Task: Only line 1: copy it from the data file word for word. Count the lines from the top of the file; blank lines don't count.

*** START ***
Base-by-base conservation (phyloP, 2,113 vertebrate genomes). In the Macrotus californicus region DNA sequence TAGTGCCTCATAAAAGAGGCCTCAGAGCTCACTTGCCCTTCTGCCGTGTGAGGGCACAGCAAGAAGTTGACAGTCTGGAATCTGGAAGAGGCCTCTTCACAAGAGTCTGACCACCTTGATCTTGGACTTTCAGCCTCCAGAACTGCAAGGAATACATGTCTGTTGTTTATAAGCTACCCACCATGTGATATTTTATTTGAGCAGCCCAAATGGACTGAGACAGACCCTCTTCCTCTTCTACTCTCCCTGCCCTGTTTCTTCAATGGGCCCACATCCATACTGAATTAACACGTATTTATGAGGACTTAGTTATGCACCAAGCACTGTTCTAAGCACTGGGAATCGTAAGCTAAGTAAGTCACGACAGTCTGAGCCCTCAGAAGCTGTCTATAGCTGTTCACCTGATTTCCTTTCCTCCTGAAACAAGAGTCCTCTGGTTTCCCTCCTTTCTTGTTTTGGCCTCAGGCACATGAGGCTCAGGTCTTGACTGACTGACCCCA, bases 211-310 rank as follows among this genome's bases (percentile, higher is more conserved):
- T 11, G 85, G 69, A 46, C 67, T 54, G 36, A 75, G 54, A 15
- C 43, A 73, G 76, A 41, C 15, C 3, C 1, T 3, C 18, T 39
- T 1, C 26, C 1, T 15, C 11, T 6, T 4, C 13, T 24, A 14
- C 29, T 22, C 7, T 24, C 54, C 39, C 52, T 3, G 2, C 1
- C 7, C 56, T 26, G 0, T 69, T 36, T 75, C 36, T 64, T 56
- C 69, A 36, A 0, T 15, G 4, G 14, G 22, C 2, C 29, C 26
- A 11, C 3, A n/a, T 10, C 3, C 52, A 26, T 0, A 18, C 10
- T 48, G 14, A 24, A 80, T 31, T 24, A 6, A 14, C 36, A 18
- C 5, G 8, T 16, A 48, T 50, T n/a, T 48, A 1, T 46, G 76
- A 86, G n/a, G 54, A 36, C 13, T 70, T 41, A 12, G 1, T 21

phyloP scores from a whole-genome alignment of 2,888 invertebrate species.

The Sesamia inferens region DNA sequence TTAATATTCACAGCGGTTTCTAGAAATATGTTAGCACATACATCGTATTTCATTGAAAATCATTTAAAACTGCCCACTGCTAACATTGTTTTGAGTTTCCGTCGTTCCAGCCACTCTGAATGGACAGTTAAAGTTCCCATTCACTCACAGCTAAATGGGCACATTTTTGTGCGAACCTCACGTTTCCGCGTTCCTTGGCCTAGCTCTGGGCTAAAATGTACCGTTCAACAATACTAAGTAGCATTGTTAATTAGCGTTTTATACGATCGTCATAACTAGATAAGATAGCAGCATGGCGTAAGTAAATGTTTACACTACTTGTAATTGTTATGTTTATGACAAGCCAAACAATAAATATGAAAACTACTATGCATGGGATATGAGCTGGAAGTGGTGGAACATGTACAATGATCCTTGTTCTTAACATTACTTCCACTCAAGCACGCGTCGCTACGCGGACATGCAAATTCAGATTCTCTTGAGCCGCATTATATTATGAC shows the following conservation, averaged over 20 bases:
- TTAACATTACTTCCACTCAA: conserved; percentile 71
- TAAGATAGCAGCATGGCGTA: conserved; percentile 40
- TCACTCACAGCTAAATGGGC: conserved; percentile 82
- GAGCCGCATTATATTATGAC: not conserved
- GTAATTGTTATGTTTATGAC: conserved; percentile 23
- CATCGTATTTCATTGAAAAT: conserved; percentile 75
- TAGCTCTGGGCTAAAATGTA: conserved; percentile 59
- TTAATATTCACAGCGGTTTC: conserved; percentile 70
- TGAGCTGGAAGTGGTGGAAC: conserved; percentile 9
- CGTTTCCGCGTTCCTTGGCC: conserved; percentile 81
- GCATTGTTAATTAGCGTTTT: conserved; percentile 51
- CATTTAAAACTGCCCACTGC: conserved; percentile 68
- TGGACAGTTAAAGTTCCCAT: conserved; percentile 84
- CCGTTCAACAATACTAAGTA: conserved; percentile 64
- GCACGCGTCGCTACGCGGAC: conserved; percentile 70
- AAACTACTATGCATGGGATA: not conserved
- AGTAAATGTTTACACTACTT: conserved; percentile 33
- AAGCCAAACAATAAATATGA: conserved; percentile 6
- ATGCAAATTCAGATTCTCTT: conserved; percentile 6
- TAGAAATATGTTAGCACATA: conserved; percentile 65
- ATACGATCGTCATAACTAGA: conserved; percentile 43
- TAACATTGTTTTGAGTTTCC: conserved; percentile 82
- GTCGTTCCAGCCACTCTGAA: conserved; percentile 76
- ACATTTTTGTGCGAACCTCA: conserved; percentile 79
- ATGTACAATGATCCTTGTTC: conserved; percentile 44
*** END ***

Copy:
Base-by-base conservation (phyloP, 2,113 vertebrate genomes). In the Macrotus californicus region DNA sequence TAGTGCCTCATAAAAGAGGCCTCAGAGCTCACTTGCCCTTCTGCCGTGTGAGGGCACAGCAAGAAGTTGACAGTCTGGAATCTGGAAGAGGCCTCTTCACAAGAGTCTGACCACCTTGATCTTGGACTTTCAGCCTCCAGAACTGCAAGGAATACATGTCTGTTGTTTATAAGCTACCCACCATGTGATATTTTATTTGAGCAGCCCAAATGGACTGAGACAGACCCTCTTCCTCTTCTACTCTCCCTGCCCTGTTTCTTCAATGGGCCCACATCCATACTGAATTAACACGTATTTATGAGGACTTAGTTATGCACCAAGCACTGTTCTAAGCACTGGGAATCGTAAGCTAAGTAAGTCACGACAGTCTGAGCCCTCAGAAGCTGTCTATAGCTGTTCACCTGATTTCCTTTCCTCCTGAAACAAGAGTCCTCTGGTTTCCCTCCTTTCTTGTTTTGGCCTCAGGCACATGAGGCTCAGGTCTTGACTGACTGACCCCA, bases 211-310 rank as follows among this genome's bases (percentile, higher is more conserved):